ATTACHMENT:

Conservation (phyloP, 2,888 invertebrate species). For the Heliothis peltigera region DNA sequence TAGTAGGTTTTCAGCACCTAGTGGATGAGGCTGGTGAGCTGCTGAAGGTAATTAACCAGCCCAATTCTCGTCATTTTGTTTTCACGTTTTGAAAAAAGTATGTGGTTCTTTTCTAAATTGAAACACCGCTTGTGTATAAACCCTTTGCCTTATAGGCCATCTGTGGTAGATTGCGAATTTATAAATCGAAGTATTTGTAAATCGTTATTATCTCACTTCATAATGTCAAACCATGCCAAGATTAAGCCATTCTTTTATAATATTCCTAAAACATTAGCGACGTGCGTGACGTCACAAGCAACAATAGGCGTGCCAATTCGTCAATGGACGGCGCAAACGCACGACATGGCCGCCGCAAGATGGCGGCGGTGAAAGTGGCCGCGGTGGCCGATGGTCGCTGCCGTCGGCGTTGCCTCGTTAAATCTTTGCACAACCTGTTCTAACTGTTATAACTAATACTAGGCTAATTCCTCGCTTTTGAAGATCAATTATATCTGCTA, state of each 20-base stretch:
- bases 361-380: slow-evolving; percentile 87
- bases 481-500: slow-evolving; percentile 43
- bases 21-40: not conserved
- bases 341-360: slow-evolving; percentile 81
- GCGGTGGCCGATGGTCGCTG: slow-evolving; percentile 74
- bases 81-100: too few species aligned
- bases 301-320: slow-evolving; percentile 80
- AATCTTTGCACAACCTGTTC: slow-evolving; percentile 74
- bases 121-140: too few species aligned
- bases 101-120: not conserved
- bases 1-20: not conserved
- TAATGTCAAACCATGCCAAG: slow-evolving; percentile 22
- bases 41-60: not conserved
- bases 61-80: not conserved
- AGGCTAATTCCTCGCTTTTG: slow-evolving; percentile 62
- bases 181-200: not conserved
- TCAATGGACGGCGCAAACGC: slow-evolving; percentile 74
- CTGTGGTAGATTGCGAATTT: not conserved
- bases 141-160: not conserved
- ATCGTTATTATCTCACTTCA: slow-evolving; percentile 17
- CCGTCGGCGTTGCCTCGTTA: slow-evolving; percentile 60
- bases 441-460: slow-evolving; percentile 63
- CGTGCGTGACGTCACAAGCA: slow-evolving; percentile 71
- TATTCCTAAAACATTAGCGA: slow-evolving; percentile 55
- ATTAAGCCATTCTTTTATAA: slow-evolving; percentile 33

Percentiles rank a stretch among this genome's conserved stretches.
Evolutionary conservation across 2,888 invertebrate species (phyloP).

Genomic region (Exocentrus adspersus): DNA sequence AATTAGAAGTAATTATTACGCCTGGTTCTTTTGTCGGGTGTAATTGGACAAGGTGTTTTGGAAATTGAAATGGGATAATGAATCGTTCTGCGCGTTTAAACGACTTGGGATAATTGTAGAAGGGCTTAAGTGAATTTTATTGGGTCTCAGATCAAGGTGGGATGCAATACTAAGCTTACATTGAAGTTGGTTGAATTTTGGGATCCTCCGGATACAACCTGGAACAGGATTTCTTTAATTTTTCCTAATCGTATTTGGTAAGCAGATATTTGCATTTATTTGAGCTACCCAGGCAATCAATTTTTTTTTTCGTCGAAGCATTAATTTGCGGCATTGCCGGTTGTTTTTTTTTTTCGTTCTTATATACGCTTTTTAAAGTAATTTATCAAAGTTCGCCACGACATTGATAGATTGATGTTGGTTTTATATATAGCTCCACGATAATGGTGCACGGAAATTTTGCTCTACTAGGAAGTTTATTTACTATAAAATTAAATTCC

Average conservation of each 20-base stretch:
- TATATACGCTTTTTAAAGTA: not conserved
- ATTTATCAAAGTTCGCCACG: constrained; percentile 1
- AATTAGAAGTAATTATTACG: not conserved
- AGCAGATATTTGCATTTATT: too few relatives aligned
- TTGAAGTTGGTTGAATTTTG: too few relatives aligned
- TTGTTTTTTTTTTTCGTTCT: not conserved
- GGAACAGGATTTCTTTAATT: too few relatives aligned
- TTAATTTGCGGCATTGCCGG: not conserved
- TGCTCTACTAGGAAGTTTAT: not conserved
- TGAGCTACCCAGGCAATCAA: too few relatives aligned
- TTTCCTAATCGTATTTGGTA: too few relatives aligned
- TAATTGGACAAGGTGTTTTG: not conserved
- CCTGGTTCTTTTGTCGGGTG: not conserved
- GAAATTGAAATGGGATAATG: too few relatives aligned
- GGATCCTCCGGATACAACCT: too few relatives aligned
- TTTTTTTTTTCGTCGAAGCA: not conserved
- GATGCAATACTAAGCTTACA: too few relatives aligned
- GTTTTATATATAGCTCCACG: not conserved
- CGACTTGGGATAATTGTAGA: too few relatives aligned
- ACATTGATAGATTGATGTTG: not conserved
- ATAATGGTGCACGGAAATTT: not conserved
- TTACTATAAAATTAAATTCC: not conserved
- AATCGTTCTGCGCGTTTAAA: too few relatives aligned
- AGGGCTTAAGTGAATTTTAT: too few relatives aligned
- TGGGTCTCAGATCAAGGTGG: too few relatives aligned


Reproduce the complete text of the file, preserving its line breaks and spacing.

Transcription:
Conservation (phyloP, 2,888 invertebrate species). For the Heliothis peltigera region DNA sequence TAGTAGGTTTTCAGCACCTAGTGGATGAGGCTGGTGAGCTGCTGAAGGTAATTAACCAGCCCAATTCTCGTCATTTTGTTTTCACGTTTTGAAAAAAGTATGTGGTTCTTTTCTAAATTGAAACACCGCTTGTGTATAAACCCTTTGCCTTATAGGCCATCTGTGGTAGATTGCGAATTTATAAATCGAAGTATTTGTAAATCGTTATTATCTCACTTCATAATGTCAAACCATGCCAAGATTAAGCCATTCTTTTATAATATTCCTAAAACATTAGCGACGTGCGTGACGTCACAAGCAACAATAGGCGTGCCAATTCGTCAATGGACGGCGCAAACGCACGACATGGCCGCCGCAAGATGGCGGCGGTGAAAGTGGCCGCGGTGGCCGATGGTCGCTGCCGTCGGCGTTGCCTCGTTAAATCTTTGCACAACCTGTTCTAACTGTTATAACTAATACTAGGCTAATTCCTCGCTTTTGAAGATCAATTATATCTGCTA, state of each 20-base stretch:
- bases 361-380: slow-evolving; percentile 87
- bases 481-500: slow-evolving; percentile 43
- bases 21-40: not conserved
- bases 341-360: slow-evolving; percentile 81
- GCGGTGGCCGATGGTCGCTG: slow-evolving; percentile 74
- bases 81-100: too few species aligned
- bases 301-320: slow-evolving; percentile 80
- AATCTTTGCACAACCTGTTC: slow-evolving; percentile 74
- bases 121-140: too few species aligned
- bases 101-120: not conserved
- bases 1-20: not conserved
- TAATGTCAAACCATGCCAAG: slow-evolving; percentile 22
- bases 41-60: not conserved
- bases 61-80: not conserved
- AGGCTAATTCCTCGCTTTTG: slow-evolving; percentile 62
- bases 181-200: not conserved
- TCAATGGACGGCGCAAACGC: slow-evolving; percentile 74
- CTGTGGTAGATTGCGAATTT: not conserved
- bases 141-160: not conserved
- ATCGTTATTATCTCACTTCA: slow-evolving; percentile 17
- CCGTCGGCGTTGCCTCGTTA: slow-evolving; percentile 60
- bases 441-460: slow-evolving; percentile 63
- CGTGCGTGACGTCACAAGCA: slow-evolving; percentile 71
- TATTCCTAAAACATTAGCGA: slow-evolving; percentile 55
- ATTAAGCCATTCTTTTATAA: slow-evolving; percentile 33

Percentiles rank a stretch among this genome's conserved stretches.
Evolutionary conservation across 2,888 invertebrate species (phyloP).

Genomic region (Exocentrus adspersus): DNA sequence AATTAGAAGTAATTATTACGCCTGGTTCTTTTGTCGGGTGTAATTGGACAAGGTGTTTTGGAAATTGAAATGGGATAATGAATCGTTCTGCGCGTTTAAACGACTTGGGATAATTGTAGAAGGGCTTAAGTGAATTTTATTGGGTCTCAGATCAAGGTGGGATGCAATACTAAGCTTACATTGAAGTTGGTTGAATTTTGGGATCCTCCGGATACAACCTGGAACAGGATTTCTTTAATTTTTCCTAATCGTATTTGGTAAGCAGATATTTGCATTTATTTGAGCTACCCAGGCAATCAATTTTTTTTTTCGTCGAAGCATTAATTTGCGGCATTGCCGGTTGTTTTTTTTTTTCGTTCTTATATACGCTTTTTAAAGTAATTTATCAAAGTTCGCCACGACATTGATAGATTGATGTTGGTTTTATATATAGCTCCACGATAATGGTGCACGGAAATTTTGCTCTACTAGGAAGTTTATTTACTATAAAATTAAATTCC

Average conservation of each 20-base stretch:
- TATATACGCTTTTTAAAGTA: not conserved
- ATTTATCAAAGTTCGCCACG: constrained; percentile 1
- AATTAGAAGTAATTATTACG: not conserved
- AGCAGATATTTGCATTTATT: too few relatives aligned
- TTGAAGTTGGTTGAATTTTG: too few relatives aligned
- TTGTTTTTTTTTTTCGTTCT: not conserved
- GGAACAGGATTTCTTTAATT: too few relatives aligned
- TTAATTTGCGGCATTGCCGG: not conserved
- TGCTCTACTAGGAAGTTTAT: not conserved
- TGAGCTACCCAGGCAATCAA: too few relatives aligned
- TTTCCTAATCGTATTTGGTA: too few relatives aligned
- TAATTGGACAAGGTGTTTTG: not conserved
- CCTGGTTCTTTTGTCGGGTG: not conserved
- GAAATTGAAATGGGATAATG: too few relatives aligned
- GGATCCTCCGGATACAACCT: too few relatives aligned
- TTTTTTTTTTCGTCGAAGCA: not conserved
- GATGCAATACTAAGCTTACA: too few relatives aligned
- GTTTTATATATAGCTCCACG: not conserved
- CGACTTGGGATAATTGTAGA: too few relatives aligned
- ACATTGATAGATTGATGTTG: not conserved
- ATAATGGTGCACGGAAATTT: not conserved
- TTACTATAAAATTAAATTCC: not conserved
- AATCGTTCTGCGCGTTTAAA: too few relatives aligned
- AGGGCTTAAGTGAATTTTAT: too few relatives aligned
- TGGGTCTCAGATCAAGGTGG: too few relatives aligned